The Early Bird – Embers from the Fire
March 18, 2022
The Early Bird – 3/18/2022
The early bird, it is said, gets the worm. I know some birds who seem to disagree. In my last Embers post I wrote about the early return of redwing blackbirds. Although they surprised me by a few days, every year they reappear in the midst of the tug of war between winter and spring. Sandhill cranes were next. My wife and I were pretty sure we heard one call as we arrived home just the day after the first redwing sighting, but it was only a short, single sound and we were unconvinced. But the day after that we definitely heard some cranes calling in the evening behind the house. The next morning two flew right over the house trumpeting loudly just at sunrise and they awakened us to the decibel impact of cranes on desires for sleeping in.
After these early birds broke the ice, so to speak, first sightings of other migrating birds returning to the area seem to be almost a daily event. Already robins, grackles, trumpeter swans, kill deer, and sparrow hawks have also been sighted. All of them seem quite anxious to get back up north to set up housekeeping. As the longer-term weather forecast this week calls for daytime highs in the upper 40’s and 50’s, no doubt more and more of the songbirds will be arriving shortly.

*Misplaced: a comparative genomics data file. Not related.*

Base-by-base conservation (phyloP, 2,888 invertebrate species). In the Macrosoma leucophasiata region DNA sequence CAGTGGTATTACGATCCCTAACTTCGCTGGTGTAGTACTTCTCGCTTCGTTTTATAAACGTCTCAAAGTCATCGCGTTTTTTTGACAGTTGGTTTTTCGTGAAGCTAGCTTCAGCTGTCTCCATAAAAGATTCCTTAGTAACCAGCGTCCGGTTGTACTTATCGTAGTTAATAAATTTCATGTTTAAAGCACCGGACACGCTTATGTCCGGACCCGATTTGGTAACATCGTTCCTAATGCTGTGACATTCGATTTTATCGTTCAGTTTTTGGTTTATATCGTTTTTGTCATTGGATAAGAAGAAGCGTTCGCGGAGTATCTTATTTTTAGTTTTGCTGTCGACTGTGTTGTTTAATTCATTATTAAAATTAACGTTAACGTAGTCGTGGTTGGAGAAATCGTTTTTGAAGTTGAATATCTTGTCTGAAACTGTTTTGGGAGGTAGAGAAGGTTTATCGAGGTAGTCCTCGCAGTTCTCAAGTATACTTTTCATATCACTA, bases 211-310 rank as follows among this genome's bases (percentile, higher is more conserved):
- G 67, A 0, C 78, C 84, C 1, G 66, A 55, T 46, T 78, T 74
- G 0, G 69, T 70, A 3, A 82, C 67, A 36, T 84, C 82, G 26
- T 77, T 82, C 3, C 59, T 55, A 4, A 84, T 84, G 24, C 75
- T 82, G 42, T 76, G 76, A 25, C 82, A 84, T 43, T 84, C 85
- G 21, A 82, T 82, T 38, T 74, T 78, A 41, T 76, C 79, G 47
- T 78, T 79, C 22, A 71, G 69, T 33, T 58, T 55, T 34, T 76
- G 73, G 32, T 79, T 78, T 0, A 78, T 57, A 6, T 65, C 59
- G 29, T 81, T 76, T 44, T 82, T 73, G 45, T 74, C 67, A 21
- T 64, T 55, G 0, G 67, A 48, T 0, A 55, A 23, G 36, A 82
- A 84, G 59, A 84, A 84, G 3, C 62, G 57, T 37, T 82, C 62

That’s why it seems odd that the juncos, at least the ones in my yard, so far have refused to return further north to their usual summer habitat. Instead, they are still the most common customers of the backyard feeders. They showed up in early November from the spruce forests of Canada as soon as our “summer birds” all moved south for the winter. The juncos seem to be in no particular hurry to migrate. I think that those little dark gray tufts of feathers are quite aware that when you are talking about heading north from here at this time of year, the early bird will find snow still deep and ice still thick. Instead of “the worm” the bird that is too early way up north is much more likely to get cold and hungry. And so, they stay on – seeming quite content to share the feeders with more and more competition. Juncos demonstrate that even in the avian world, patience can still be a virtue.